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British Gas announces energy price increase of 9.2%

British Gas has become the second of the big six to announce an energy price rise

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British Gas is the latest of the big six to announce a price hike

The rise will be implemented as of the 23 November 2013 and represents an increase of 8.4% for gas and 10.4% for electricity.

The energy supplier has blamed the global energy market, costs associated with the national grid and green subsidies for the increase. Each of the latter was also singled out by SSE, which increased its prices last week.

The remaining big six energy companies – E.ON, EDF, npower and Scottish Power – are expected to raise their prices in the run up to winter.

Customers looking to avoid a price hike are advised to consider switching to a fixed price energy plan. These plans enable consumers to lock their energy prices for close to four years, shielding them from subsequent price rises.

‘Today’s price hike will be seen by many as a broken promise’

Tom Lyon, energy expert at uSwitch, said: “Today’s price hike will be seen by many as a broken promise after the supplier suggested in May that it would use the extra profits it made last winter to hold off from any price hikes. British Gas customers have had the rug pulled from under their feet and I suspect that many will be feeling let down and betrayed. Adding a further £125 to an already sky-high energy bill will leave many buckling, but the real damage will be to trust.

“Now that Britain’s two biggest suppliers have announced there is nothing to stop the others from following suit. The question now is whether it will be a trickle or a stampede. However, the fact is that households will be struggling to afford to keep warm this winter.

“If you want to protect yourself then the time for action is now. There are some great fixed price deals on the market which can protect you from price hikes for anything up to four winters. This protection could be extremely valuable for those on a tight budget and could make all the difference in being able to afford to keep warm. As well as reducing the cost of your energy, now is also the time to reduce the amount you use – not by going cold, but by making your home as energy efficient as possible.”

‘Difficult times for many customers’

Ian Peters, managing director of British Gas Residential Energy, said: “I know these are difficult times for many customers and totally understand the frustration that so many household costs keep on rising when incomes aren’t keeping pace. We haven’t taken this decision lightly, but what’s pushing up energy prices at the moment are costs that are not all directly under our control, such as the global price of energy, charges that we have to pay for using the national grid that delivers energy to the home, and the cost of the Government’s social and environmental programmes.

“Energy efficiency is the best way to keep bills down, and I encourage anyone who has not benefited from them to go online and check if they are eligible. On average, insulation can save you around £200 a year.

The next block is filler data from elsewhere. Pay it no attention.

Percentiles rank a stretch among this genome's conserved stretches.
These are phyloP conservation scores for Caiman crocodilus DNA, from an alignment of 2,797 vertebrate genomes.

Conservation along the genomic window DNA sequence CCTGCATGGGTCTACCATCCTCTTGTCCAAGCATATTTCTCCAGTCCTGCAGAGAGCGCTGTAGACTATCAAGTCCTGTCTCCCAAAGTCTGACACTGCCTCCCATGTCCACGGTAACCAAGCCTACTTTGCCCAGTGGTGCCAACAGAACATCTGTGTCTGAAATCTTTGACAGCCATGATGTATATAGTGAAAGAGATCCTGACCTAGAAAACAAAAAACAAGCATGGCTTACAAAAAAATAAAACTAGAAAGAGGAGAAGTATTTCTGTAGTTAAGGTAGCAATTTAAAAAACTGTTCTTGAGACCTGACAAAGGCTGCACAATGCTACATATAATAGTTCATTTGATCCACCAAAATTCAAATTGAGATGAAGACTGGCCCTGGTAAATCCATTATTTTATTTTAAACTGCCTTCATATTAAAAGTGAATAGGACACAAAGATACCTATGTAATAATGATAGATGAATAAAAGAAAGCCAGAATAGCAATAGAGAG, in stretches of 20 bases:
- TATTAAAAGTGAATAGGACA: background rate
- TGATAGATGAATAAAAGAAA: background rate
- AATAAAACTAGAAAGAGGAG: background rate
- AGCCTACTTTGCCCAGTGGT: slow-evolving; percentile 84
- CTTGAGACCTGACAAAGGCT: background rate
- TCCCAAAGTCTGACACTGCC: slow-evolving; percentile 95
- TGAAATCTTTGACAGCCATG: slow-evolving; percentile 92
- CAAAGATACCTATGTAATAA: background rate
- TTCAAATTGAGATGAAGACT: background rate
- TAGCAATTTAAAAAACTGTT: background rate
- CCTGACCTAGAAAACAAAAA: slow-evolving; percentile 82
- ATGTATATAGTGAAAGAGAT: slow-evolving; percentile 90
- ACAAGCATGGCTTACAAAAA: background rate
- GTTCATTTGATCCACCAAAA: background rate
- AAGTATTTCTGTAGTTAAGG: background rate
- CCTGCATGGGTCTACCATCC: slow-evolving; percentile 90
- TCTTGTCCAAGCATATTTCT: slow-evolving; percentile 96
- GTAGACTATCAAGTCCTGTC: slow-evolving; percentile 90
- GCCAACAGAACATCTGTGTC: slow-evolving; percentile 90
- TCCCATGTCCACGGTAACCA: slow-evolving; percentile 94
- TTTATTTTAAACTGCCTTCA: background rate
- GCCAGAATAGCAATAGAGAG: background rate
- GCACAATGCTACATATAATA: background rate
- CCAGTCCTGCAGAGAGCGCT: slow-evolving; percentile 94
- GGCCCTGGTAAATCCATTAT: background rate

“A price rise doesn’t necessarily mean energy bills have to go up too. The amount you pay depends not just on the price, but on how much gas and electricity you use. Energy efficiency is making a real difference. We’ve already provided three million customers with insulation, help and advice in managing their bills and keeping their homes warmer for less.”

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  • Toby

    Looks like the energy companies are raising there prices now just in case Labour win the next election and they have to then freeze them.
    Thanks Ed.

  • Big Al

    The problem is that for years Governments have wanted to get the energy companies to close the cheap coal fired power stations and switch to Green energy such as solar, nuclear and wind which are all much more expensive. But instead of the Government subsidising the cost of this they have forced the energy companies to accept the higher cost and so these are passed on. Many of these higher prices are the direct result of legislation passed by both Labour and the coalition.
    What the Government doesn’t want to tell you is that if you want to save the plant you have to pay more to heat your home.

  • Jean

    60 years ago very few people had central heating.
    It was just an open fire and only rich people had a fire in every room so many rooms were very cold indeed. When central heating came in it was most definitely regarded as a luxury. Now people see it as a necessity but it isn’t really. You still only have to heat the room you are in really, but to suggest this to people now is an affront to their human rights.

  • Tim

    Tell sid to sell his shares to pay his bill

  • jock

    what would happen if everybody switched to the same supplier

  • jock

    we used the insulation route it cost a bomb in repairs. the laggers pushed the
    lagging right int the eaves blocking off the air flow under the roof and causing damp in three rooms. these people dont know what they are doing.